I didn’t publicize the conclusion of my Zwift Academy because I didn’t want to try and justify my decision to others. Despite occasional twangs of regret, I overall feel that it was the right call. However, my desperately needed off-season was beset with some poor decision-making. Based on just how fatigued I was after the fall and multiple years of bike racing immediately transitioning to ski racing, I probably needed many weeks of no training to truly recover. At the time, this was incomprehensible and I rested some but not nearly enough. I was excited to get back to running and skiing and I still considered myself invincible. As expected the winter was challenging in multiple ways- school was demanding, the snow was crappy for skiing, and Alex would depart for our usual ski racing adventures alone.

Fast forward several months to the summer when I was supposed to be taking advantage of my last chances to race bikes, I found myself in the deepest depths of overtraining syndrome that I had ever visited. In retrospect, I made several mistakes that should have been obvious but I missed. First, I needed a hard reset of recovery after the fall. A season absolutely should not start with residual fatigue from the previous. Second, I integrated running into my training more than I have in years and underestimated the training stress. Since I started cycling, I quantify training in hours instead of miles and translating this to running can be a slippery slope. Third, I lost weight that I didn’t have to lose. In contrast to most of the population, I tend to lose weight when I’m not careful and especially when stressed. This makes it exceptionally difficult to make progress in training and instead can directly undermine it. Fourth, I was utilizing exercise as a drug. Usually this is a healthy outlet but it started to become my only coping mechanism.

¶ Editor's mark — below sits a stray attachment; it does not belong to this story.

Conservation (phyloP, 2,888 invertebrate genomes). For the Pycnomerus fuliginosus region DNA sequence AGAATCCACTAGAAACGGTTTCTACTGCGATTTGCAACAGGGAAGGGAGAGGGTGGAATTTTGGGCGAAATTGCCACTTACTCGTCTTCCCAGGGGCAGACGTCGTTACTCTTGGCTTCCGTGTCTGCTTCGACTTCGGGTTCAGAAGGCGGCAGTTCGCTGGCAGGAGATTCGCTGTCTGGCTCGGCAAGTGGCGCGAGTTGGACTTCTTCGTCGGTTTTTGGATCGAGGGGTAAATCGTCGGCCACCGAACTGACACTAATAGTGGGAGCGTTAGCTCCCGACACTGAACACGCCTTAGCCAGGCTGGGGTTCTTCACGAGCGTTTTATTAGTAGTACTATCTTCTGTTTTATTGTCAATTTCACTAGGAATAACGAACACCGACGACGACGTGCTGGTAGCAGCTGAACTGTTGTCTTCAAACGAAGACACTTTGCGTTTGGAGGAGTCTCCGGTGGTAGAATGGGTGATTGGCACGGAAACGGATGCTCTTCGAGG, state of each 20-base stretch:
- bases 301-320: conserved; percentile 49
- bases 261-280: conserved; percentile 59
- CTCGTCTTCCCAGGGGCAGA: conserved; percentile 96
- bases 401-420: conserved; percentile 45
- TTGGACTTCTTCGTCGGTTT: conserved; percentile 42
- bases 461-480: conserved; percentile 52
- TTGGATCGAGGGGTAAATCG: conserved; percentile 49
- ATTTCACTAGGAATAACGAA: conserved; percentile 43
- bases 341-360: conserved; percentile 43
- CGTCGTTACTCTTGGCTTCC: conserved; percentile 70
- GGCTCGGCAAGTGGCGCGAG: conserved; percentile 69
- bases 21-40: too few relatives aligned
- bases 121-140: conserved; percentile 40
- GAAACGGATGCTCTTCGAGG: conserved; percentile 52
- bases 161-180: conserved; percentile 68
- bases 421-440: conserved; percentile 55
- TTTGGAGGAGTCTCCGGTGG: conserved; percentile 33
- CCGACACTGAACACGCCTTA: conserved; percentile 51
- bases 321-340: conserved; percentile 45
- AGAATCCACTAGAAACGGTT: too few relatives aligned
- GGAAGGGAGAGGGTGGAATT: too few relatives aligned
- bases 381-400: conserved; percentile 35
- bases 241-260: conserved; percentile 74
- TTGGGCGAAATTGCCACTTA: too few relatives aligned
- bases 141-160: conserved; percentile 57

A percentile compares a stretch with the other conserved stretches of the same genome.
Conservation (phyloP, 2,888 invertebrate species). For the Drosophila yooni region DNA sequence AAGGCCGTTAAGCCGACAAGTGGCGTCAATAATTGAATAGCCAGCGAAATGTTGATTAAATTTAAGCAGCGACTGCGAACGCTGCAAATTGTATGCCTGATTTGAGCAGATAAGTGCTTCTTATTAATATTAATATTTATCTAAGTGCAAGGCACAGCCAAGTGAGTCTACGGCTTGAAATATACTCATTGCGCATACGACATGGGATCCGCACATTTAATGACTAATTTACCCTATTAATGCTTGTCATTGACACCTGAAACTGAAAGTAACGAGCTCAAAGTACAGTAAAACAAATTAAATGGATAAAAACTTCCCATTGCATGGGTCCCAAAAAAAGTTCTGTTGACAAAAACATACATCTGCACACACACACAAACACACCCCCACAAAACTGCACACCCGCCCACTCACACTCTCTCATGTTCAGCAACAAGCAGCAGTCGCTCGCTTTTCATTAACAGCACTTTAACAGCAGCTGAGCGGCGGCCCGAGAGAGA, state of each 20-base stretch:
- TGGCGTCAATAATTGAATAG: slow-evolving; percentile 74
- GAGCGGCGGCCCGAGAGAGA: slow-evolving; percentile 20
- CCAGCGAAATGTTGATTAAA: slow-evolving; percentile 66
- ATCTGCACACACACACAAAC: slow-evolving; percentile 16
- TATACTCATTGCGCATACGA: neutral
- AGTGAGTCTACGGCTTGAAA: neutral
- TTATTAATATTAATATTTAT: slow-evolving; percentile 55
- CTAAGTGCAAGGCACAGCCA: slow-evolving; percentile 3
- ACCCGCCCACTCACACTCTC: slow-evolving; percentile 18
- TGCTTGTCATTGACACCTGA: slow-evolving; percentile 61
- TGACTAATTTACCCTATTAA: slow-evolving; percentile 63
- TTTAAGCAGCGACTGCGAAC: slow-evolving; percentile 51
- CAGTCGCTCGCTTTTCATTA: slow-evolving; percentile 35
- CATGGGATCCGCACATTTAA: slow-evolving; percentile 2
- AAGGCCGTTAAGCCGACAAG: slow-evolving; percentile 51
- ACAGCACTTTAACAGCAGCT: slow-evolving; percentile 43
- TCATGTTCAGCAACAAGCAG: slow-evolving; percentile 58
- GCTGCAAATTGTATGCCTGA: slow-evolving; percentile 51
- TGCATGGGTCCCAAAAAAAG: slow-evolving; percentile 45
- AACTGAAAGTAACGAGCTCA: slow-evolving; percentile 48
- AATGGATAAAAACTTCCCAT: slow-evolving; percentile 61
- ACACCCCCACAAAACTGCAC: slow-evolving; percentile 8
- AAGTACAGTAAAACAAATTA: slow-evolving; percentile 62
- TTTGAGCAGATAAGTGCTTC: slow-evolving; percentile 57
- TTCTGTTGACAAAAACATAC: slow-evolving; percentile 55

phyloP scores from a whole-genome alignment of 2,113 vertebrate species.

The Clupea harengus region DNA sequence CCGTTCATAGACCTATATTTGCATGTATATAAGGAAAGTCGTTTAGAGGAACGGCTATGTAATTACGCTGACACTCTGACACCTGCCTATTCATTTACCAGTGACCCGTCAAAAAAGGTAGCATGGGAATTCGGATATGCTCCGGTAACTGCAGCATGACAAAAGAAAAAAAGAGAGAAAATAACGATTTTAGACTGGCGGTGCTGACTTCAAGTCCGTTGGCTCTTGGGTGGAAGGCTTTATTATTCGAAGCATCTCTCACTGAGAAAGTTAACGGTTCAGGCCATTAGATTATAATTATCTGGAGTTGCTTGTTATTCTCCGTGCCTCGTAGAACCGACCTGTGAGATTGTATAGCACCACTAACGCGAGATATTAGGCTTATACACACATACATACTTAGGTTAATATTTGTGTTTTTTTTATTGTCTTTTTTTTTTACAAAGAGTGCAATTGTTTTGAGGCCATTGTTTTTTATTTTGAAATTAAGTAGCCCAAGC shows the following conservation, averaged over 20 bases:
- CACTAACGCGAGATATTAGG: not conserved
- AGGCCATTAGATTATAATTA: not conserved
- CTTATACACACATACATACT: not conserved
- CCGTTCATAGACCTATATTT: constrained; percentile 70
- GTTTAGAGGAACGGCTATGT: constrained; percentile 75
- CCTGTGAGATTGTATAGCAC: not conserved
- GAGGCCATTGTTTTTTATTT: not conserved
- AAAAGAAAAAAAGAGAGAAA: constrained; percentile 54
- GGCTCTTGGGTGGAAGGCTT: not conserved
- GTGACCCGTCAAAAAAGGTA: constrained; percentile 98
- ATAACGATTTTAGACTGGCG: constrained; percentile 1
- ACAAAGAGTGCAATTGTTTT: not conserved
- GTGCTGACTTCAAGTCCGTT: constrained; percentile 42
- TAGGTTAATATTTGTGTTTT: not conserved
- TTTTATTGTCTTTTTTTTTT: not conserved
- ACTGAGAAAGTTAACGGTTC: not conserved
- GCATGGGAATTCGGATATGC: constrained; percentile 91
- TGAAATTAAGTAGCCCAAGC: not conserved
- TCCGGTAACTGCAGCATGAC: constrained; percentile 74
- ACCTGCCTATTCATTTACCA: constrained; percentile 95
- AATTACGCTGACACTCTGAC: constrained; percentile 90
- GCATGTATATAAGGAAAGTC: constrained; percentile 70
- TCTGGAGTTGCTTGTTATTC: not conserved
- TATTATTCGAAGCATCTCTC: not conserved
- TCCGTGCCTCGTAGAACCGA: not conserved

The signs were subtle at first, I wasn’t responding to training and had to take many more recovery days. However, my spring racing went well and I figured there couldn’t be anything wrong if I could still race fast. I apparently had to prove to myself that this was false. It eventually hit the fan and I felt like I broke my sympathetic nervous system. I was incapable of getting my heart rate up and sometimes would just stop and rest. This progression was absolutely consistent with the mysterious “overtraining syndrome.”  It is often debated if overtraining syndrome is a real thing because we have no good way to measure it or “gold-standard” test. Criteria and descriptions vary somewhat but it is essentially the result of a dysfunctional response to stressors, both training and non-training related. As good as we are trained as medical students to identify patterns of pathology in others, we tend to be terrible in ourselves.